• Receivables and Payables – Take a good look at your financial records and make sure you don’t owe any money to vendors and customers don’t owe any money to you. For your vendors, once they are paid in full, it’s a good idea to request a letter from them stating so. Make sure you close your vendor accounts so no one can use them. If you have receivables that are bad debts, make sure to keep track of these for your accountant as this is a deductible expense. Make sure give both your customers and vendors ample notification that your business is closing. If you have customer deposits for products that have not been delivered, make sure you return them.
    • Hold a Sale – If you have inventory, hold a going out of business sale and get what cash you can. Don’t expect customers to pay full price and offer huge discounts to put cash in your pocket.
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    Payroll, Bank Accounts, Loans, and Credit Cards

    Don't forget about payroll, taxes, your bank accounts, loans, and company credit cards.

    • Payroll and Final Taxes – Complete a final payroll and deposit your 941 taxes as required.
    • Payroll Reports – Make sure you submit final payroll reports to your state’s Department of Labor and Workman’s Compensation Department. If you must pay state withholding or city withholding tax for your employees, file these final reports as well.
    • Bank and Credit Cards – Make sure you cancel your business credit cards and close both your operating and payroll accounts. If your employees have company credit cards, don’t forget to cancel them.
    • Loans – If you have any company loans, you will need to meet with your lender to let them know how and when the money will be repaid. You may need to renegotiate your loan or turn it into a personal loan.
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    Internal Revenue Service Requirements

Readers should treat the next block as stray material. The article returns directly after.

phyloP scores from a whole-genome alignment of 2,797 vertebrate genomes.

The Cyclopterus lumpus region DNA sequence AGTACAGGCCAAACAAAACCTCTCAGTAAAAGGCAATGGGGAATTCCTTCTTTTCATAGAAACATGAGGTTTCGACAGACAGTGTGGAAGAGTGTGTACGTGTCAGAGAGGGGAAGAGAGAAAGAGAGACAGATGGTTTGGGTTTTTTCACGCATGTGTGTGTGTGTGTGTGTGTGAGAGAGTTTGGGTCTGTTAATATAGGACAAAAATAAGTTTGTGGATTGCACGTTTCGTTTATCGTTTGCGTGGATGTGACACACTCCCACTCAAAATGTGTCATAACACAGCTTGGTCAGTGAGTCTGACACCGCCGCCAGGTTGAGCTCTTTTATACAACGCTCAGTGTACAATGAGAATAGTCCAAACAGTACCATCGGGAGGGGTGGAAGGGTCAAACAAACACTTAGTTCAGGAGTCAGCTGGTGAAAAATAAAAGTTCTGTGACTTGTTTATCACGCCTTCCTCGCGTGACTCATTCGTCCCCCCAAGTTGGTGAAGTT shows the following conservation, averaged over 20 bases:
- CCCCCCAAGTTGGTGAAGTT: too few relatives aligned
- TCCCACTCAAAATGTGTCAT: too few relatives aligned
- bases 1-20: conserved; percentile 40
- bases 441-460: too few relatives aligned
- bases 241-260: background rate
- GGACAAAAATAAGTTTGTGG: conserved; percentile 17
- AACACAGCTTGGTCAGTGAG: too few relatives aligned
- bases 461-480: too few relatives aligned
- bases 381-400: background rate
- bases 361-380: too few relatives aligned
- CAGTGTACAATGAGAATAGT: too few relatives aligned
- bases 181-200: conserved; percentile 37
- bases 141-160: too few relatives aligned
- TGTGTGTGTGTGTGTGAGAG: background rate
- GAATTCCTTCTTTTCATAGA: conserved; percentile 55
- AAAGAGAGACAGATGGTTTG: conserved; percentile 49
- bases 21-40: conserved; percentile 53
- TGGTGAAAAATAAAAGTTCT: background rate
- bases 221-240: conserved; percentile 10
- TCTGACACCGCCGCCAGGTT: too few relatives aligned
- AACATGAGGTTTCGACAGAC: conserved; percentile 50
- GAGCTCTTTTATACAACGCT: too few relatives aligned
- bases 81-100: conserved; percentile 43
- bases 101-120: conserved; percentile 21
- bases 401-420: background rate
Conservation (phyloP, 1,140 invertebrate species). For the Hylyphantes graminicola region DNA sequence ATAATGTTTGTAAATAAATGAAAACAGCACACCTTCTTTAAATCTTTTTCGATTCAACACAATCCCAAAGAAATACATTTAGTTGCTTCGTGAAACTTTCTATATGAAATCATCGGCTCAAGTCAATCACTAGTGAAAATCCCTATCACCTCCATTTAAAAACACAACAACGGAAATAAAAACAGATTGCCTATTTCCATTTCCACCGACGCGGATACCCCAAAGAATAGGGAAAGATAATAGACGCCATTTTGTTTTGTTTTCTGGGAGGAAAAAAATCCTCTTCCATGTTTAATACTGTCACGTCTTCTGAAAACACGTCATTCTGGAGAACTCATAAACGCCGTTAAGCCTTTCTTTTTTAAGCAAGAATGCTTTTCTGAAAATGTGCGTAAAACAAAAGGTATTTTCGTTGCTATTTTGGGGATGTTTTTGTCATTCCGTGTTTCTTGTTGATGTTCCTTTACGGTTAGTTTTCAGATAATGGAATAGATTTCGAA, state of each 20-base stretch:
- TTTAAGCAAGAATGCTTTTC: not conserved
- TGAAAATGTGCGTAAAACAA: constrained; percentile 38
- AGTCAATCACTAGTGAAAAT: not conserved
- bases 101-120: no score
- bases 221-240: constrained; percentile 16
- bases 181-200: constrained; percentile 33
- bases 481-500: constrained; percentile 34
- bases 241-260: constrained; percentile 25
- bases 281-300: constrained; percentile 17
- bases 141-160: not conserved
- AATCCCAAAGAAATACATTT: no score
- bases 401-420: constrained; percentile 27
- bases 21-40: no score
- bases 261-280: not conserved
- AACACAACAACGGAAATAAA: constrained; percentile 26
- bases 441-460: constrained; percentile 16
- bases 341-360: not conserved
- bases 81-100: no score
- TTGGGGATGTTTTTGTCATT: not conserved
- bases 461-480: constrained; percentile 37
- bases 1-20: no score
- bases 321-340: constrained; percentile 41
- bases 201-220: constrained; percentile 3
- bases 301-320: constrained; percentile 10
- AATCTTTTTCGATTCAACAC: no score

IRS by Alykat Internal Revenue Service - The IRS will require you file certain reports including your final 941 quarterly wage report and your 940 FUTA report. You will also need to file a final tax return as well as other IRS related forms. To aid you in the IRS process, you can work with your accountant or download a handy IRS How to Close a Small Business Checklist from our Media Gallery.

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    Let People Know Where You Are

    Finally, it’s always a good idea when closing down your business to let former associates, employees, and even vendors know where you can be reached. The easiest way to do this is via a bulk email or write a letter that provides your contact information and mail to whomever you think may need it in the future. Be sure your employees know how to reach you in case they need items such as an employee letter of recommendation.

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    Summing It All Up

    Perhaps another good tip on how to close a small business is to offer a thank you to all of your customers and vendors. This can be done in your local newspaper as a sort of business exit ad or via postcards.

    Starting a business and closing a business are two different things. If you follow this checklist and seek the advice of your accountant on filing your final tax returns, the process will be much easier.